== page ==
This article is organized as follows. We first discuss various types of crimes committed on-line that affect individual citizens. Then we define vulnerability related to on-line activities based on distinct characteristics of each. Drawing from the disciplines of criminology, sociology and marketing (specifically consumer fraud literature in marketing), we present a theoretical model along with propositions to understand the role of computing skills and computer training, age and gender on person’s vulnerability to internet crimes.

Key Terms in this Chapter

Spyware: A software that gathers user information through the user’s Internet connection without his or her knowledge, usually for advertising purposes. Once installed, the spyware monitors user activities while on the Internet such as capture your keystrokes while typing the passwords, read and track your e-mail, record what sites you visit, record the credit card numbers; and transmits that information in the background to someone else.

Internet Crime (Cyber Crime): Internet crime consists of specific crimes dealing with computers and networks (such as hacking) and the facilitation of traditional crime through the use of computers (child pornography, hate crimes, telemarketing /Internet fraud). In addition to cyber crime, it may cover the use of computers by criminals for communication and document or data storage.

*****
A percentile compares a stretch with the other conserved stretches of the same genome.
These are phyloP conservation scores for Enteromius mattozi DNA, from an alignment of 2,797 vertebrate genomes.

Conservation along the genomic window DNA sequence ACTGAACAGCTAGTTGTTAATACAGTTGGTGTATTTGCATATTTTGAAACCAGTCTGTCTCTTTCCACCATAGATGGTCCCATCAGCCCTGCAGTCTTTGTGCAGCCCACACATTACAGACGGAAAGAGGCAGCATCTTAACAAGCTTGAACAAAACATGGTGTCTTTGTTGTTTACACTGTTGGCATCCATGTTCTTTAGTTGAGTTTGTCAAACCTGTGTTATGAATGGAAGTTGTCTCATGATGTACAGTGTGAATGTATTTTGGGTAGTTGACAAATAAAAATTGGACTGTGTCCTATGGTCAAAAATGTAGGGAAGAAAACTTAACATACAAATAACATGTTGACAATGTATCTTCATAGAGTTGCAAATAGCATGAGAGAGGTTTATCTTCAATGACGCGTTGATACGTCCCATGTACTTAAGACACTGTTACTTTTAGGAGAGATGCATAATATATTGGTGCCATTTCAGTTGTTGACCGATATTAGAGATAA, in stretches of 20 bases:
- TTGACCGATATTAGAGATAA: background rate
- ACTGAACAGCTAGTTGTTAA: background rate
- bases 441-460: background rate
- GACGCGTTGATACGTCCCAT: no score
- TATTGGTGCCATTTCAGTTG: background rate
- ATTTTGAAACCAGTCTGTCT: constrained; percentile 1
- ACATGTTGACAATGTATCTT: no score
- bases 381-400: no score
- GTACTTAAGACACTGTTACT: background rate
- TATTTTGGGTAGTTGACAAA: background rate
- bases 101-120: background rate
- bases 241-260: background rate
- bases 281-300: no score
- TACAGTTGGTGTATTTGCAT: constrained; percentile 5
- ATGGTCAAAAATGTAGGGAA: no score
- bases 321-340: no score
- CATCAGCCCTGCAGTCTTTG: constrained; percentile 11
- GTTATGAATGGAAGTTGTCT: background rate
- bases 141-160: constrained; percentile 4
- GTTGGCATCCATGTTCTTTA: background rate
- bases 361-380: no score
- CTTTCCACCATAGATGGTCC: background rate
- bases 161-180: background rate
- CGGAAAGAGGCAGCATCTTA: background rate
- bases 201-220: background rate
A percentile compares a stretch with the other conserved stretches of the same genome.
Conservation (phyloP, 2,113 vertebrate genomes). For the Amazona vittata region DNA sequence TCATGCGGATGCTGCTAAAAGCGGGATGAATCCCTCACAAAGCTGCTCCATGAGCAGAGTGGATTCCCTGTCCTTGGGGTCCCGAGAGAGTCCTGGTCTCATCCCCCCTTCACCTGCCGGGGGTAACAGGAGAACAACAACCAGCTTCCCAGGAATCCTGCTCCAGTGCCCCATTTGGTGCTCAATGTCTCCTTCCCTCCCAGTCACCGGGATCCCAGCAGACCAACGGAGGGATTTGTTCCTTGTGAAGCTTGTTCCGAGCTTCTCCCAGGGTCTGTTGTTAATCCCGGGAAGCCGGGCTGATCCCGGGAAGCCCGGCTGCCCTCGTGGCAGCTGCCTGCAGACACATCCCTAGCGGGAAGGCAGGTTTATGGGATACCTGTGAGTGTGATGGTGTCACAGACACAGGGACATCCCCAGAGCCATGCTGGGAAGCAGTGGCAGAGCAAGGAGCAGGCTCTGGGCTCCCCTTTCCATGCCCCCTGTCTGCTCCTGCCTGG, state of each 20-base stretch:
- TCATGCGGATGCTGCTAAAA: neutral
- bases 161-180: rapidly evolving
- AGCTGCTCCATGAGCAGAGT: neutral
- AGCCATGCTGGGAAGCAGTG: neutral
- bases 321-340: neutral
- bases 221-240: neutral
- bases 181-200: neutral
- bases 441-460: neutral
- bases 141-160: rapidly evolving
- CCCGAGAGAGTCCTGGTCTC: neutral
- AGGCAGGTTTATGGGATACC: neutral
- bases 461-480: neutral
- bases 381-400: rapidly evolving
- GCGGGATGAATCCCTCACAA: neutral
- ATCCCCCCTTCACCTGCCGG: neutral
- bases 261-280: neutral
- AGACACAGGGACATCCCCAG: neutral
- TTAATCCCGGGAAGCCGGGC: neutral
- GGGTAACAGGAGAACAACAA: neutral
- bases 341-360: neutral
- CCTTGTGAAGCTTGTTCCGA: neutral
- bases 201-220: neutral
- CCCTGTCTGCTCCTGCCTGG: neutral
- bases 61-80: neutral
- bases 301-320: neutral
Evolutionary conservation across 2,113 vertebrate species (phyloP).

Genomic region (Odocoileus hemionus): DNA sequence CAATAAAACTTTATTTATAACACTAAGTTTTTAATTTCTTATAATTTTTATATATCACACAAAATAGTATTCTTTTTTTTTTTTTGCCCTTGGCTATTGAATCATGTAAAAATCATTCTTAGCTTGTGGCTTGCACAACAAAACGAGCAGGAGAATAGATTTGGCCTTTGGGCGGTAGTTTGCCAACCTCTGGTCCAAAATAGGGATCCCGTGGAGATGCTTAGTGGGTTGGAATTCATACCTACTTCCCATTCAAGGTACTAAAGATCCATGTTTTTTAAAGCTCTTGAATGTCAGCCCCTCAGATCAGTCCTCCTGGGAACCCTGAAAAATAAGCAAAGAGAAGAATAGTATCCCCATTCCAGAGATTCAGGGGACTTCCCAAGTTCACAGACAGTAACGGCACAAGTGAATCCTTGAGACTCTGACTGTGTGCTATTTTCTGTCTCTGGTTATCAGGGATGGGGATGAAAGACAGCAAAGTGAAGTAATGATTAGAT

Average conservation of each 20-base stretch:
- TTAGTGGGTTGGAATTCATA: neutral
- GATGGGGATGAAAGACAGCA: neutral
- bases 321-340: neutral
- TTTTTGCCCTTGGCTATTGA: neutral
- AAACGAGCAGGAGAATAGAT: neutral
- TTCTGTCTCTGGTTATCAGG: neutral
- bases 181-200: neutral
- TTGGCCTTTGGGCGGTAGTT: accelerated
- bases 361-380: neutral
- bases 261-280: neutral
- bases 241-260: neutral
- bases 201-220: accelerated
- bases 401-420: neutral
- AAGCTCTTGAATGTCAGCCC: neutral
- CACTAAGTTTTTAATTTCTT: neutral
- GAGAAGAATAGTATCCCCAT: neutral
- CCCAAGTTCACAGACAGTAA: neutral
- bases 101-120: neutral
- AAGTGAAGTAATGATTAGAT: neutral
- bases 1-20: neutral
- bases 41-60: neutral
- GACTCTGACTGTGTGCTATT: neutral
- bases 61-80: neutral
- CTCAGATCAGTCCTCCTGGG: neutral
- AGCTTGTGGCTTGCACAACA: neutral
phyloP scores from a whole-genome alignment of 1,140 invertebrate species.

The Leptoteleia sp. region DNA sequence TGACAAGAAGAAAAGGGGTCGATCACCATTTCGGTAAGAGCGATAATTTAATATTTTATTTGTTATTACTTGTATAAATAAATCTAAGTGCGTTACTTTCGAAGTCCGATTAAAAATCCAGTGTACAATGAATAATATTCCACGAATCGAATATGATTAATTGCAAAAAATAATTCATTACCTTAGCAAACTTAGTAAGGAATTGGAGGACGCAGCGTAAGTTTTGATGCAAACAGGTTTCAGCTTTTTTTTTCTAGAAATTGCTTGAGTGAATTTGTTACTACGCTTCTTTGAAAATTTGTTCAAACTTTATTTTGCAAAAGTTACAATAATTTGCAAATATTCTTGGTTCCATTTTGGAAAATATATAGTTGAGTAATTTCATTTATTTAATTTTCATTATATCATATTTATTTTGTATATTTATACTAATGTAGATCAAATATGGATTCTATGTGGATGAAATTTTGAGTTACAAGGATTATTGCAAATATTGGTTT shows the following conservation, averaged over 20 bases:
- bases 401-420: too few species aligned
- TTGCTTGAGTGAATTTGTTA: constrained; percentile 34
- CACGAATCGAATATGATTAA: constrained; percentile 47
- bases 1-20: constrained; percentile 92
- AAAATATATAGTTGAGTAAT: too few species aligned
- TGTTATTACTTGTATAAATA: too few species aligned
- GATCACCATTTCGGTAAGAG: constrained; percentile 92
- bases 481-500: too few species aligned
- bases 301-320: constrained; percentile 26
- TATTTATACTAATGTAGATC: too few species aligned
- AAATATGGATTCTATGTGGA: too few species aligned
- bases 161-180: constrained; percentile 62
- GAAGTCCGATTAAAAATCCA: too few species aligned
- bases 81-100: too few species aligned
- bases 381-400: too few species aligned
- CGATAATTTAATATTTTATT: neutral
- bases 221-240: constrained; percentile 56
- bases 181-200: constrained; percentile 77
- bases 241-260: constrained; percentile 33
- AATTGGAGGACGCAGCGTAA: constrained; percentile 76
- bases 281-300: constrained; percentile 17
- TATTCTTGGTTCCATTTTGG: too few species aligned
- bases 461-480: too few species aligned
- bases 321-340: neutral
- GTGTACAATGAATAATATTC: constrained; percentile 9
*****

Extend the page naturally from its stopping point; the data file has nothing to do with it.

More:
On-Line Victimization: Falling victim to internet crimes such as on-line harassment, computer intrusion, SPAM e-mail, internet fraud and identity theft.

Vulnerability to Internet Crimes: Weaknesses that may subject an internet user to become victim to an Internet Crime e.g. lack of awareness of current threats and system vulnerabilities, inability or delay in dealing with the system vulnerabilities. In this chapter the term vulnerability to Internet crime is defined as vulnerabilities related to on-line activities arising from various computing and internet activities, trusting tendencies as well as awareness issues related to on-line risks.

Victimology: The study of why certain people are victims of crime and how lifestyles affect the chances that a certain person will fall victim to a crime. This interdisciplinary field draws from a wide number of disciplines, including sociology, psychology, and criminology.

System Vulnerability (Vulnerability): Weakness in an information system, system security procedures, internal controls, or implementation that could be exploited.

Security: Policies, procedures, and technical measures used to prevent unauthorized access, alteration, theft, or physical damage to data or computer systems.